Har­ring­ton tar­get­ing Tokyo gold

Sunday Independent (Ireland) - Sport - - FRONT PAGE - SEÁN McGOLDRICK

IRE­LAND’S newly-crowned world light­weight cham­pion Kel­lie Har­ring­ton has set her sights on re­peat­ing yes­ter­day’s gold medal per­for­mance at the Tokyo Olympics in two years’ time. “It’s my dream to do this again at the Olympics,” she said.

Two years af­ter emerg­ing from vir­tu­ally nowhere to win a sil­ver medal in the light wel­ter­weight (64kg) di­vi­sion at the world cham­pi­onships in Kaza­khstan, Har­ring­ton (above) be­came the first Ir­ish boxer to win medals in two dif­fer­ent weights at this level when tak­ing gold in the 60kg di­vi­sion in New Delhi.

She beat Thai south­paw Su­pa­porn Srisondee on a split 3-2 de­ci­sion af­ter a tac­ti­cal fight which could have gone ei­ther way. But three of the five ring­side judges gave the Dubliner the nod in two of the three rounds which se­cured her a first world ti­tle and only Ire­land’s third gold medal at this level.

But the va­garies of the judg­ing sys­tem were ev­i­dent as one of the other judges awarded Srisondee all three rounds while the fi­nal judge scored it 29-28 in favour of the Thai boxer. But, thanks to the three 29-28 scores in favour of the Ir­ish cham­pion, it was her hand which was raised by the referee.

Har­ring­ton, who cel­e­brates her 29th birth­day on De­cem­ber 11, said the mag­ni­tude of what she had achieved hadn’t sunk in yet. “I don’t think it will un­til I get home and see my fam­ily. It’s hard to sleep af­ter be­com­ing cham­pion of the world.

“I want to thank my fam­ily and friends back home. They have been amaz­ing, es­pe­cially my fam­ily, and without their sup­port it would be very hard to do this. The last two years have been amaz­ing and I feel ev­ery­thing is com­ing into place.

“This just didn’t hap­pen overnight, it’s been tough work. I have been train­ing for this since 2016 when I got the sil­ver medal. I wanted to drop down to light­weight and I knew I could do it and I kept plug­ging away. There was (train­ing) camp af­ter camp and they weren’t any old camp, they were all picked es­pe­cially so we could reach our peak here.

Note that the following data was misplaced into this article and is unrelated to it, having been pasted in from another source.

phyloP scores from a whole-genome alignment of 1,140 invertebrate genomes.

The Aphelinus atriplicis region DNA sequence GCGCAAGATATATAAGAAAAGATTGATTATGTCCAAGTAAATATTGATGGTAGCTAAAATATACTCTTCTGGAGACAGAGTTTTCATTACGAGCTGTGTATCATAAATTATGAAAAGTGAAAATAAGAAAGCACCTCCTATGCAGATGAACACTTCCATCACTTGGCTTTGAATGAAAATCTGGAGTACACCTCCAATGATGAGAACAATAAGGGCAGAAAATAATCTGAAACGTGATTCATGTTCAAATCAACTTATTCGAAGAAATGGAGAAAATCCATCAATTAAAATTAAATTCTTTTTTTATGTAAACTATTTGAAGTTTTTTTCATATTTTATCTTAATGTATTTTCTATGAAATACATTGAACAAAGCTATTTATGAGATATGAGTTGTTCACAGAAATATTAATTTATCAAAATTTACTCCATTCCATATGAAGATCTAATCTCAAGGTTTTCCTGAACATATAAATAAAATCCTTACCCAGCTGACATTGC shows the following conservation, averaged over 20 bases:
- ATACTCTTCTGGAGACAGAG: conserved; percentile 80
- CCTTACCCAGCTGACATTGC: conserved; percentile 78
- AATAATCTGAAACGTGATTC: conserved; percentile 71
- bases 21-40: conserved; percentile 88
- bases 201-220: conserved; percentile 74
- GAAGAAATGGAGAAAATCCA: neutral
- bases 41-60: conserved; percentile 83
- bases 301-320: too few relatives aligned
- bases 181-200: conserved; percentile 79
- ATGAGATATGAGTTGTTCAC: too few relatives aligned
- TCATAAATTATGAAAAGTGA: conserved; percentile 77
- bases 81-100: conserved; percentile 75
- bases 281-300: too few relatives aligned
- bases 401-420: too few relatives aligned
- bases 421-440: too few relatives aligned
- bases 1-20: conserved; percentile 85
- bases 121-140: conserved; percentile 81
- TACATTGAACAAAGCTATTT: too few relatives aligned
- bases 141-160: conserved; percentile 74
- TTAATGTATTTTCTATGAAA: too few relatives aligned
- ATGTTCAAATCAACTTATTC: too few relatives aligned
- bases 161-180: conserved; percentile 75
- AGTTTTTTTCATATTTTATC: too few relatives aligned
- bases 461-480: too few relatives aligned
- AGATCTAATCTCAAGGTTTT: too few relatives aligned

“The fi­nal was fight num­ber five. We had a game plan go­ing in to every fight. We didn’t just go in there ‘willy-nilly’. The coaches sat me down and told me the tac­tics. It was up to me to per­form and once I per­formed the re­sults speak for them­selves.

“My fi­nal op­po­nent was a strong and tricky south­paw. It was one round at a time. I wasn’t think­ing of the medal at all. But we had a plan and it worked.”

Ir­ish team man­ager Bernard Dunne, head of the IABA’s high per­for­mance pro­gramme, de­scribed Har­ring­ton’s fi­nal as ex­cep­tional.

“We had a plan for the fight which she car­ried out to per­fec­tion. She has been ab­so­lutely fan­tas­tic dur­ing the whole tour­na­ment. Her prepa­ra­tion was re­ally good and this has been Kel­lie’s fo­cus for a long time and she got the re­sult she de­serves.

“The Thai op­po­nent was ex­tremely dif­fi­cult, she had a fan­tas­tic left hand and we tried to com­bat that by stay­ing away from it. Kel­lie coun­tered with her move­ment with her own left hook and jab and be­ing able to switch. Kel­lie can box or­tho­dox, she can box south­paw, she can box on the back foot and box go­ing for­ward. She is multi-tal­ented and it is great to see,” said the for­mer world pro­fes­sional cham­pion.

Ire­land fin­ished sixth in the medals’ ta­ble and along with Ger­many, who had for­mer Ir­ish coach Ed­die Bol­ger in their cor­ner, were the only Euro­pean coun­tries to win a gold medal.

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